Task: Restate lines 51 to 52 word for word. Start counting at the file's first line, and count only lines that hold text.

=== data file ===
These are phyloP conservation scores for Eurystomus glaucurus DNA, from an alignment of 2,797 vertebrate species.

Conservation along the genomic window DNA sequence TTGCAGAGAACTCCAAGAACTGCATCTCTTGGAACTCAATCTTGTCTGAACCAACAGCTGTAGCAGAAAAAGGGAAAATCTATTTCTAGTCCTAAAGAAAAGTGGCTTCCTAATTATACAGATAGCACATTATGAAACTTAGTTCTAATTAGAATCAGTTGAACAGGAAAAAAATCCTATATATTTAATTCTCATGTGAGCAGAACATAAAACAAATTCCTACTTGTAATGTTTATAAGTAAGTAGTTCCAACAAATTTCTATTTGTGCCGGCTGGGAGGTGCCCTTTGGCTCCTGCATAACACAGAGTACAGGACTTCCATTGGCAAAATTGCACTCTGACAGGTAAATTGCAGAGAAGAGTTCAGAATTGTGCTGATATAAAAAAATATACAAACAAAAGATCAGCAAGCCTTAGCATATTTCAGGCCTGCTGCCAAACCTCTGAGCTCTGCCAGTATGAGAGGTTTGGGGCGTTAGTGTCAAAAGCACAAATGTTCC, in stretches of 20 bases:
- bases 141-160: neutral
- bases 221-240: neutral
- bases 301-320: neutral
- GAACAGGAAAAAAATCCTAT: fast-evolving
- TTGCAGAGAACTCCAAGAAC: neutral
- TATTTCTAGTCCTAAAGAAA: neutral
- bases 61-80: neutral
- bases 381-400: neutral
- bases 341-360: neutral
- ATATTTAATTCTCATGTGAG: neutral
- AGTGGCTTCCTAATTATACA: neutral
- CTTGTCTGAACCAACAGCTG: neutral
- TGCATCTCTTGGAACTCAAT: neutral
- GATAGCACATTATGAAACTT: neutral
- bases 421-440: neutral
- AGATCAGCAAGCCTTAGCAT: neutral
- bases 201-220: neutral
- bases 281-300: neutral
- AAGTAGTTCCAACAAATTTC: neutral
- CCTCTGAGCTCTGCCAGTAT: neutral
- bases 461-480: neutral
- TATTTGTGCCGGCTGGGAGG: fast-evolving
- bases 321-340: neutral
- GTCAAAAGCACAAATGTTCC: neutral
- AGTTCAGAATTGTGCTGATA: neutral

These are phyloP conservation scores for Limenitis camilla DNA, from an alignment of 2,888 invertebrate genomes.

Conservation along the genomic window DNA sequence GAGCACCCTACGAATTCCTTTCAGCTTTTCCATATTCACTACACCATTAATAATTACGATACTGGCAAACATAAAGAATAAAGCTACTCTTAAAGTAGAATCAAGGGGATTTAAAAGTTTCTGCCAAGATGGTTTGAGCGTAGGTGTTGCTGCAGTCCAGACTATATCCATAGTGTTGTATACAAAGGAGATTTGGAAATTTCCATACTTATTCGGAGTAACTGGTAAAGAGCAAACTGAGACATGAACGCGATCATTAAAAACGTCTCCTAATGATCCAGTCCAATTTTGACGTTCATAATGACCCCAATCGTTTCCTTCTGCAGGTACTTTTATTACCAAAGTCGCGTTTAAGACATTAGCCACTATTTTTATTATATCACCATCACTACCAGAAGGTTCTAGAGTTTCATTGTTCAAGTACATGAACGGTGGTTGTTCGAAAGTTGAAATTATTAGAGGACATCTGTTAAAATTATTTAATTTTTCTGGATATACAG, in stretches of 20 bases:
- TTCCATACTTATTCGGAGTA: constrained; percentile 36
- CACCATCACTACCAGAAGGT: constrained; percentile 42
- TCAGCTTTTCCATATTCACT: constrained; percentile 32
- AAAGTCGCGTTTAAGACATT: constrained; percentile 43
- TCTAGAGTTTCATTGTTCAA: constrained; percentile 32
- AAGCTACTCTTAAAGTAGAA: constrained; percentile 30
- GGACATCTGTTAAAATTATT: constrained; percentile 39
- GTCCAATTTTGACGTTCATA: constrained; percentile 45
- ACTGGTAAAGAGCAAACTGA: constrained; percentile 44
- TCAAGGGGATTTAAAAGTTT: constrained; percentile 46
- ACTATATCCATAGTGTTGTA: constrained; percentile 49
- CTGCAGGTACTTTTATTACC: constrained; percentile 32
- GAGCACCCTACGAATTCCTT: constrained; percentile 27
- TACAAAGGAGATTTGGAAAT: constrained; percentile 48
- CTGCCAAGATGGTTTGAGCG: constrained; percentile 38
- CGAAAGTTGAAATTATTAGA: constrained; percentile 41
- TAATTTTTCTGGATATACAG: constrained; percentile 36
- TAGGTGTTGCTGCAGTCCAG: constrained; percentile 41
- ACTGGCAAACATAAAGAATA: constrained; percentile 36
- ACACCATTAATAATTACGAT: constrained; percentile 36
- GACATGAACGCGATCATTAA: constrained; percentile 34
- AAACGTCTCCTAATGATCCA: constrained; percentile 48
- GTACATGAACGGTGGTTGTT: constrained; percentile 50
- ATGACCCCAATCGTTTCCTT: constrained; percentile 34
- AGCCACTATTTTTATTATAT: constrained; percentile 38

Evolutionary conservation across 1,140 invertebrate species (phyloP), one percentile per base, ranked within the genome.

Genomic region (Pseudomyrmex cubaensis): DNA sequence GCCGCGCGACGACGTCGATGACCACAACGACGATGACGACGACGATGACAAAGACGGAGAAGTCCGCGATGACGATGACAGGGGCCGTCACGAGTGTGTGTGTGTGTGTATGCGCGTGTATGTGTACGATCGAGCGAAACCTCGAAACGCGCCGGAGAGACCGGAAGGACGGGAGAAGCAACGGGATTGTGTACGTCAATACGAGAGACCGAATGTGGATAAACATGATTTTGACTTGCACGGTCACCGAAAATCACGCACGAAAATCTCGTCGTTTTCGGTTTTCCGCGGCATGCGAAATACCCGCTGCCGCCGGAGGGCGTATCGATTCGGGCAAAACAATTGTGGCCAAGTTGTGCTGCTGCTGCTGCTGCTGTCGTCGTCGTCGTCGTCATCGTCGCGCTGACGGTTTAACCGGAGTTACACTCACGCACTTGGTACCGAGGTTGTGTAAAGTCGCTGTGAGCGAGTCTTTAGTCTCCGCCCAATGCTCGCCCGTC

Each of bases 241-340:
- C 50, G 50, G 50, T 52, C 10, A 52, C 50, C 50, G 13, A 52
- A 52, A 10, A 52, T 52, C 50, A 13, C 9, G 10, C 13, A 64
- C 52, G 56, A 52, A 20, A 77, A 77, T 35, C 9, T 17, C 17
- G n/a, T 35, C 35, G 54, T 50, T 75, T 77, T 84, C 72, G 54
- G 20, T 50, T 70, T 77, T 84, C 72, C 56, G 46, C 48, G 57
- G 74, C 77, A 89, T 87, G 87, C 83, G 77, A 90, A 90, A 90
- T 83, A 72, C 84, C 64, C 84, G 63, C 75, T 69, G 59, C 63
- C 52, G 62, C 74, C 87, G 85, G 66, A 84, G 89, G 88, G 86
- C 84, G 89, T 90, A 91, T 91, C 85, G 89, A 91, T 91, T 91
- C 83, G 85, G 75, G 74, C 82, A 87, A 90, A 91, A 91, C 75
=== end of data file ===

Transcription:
- AAACGTCTCCTAATGATCCA: constrained; percentile 48
- GTACATGAACGGTGGTTGTT: constrained; percentile 50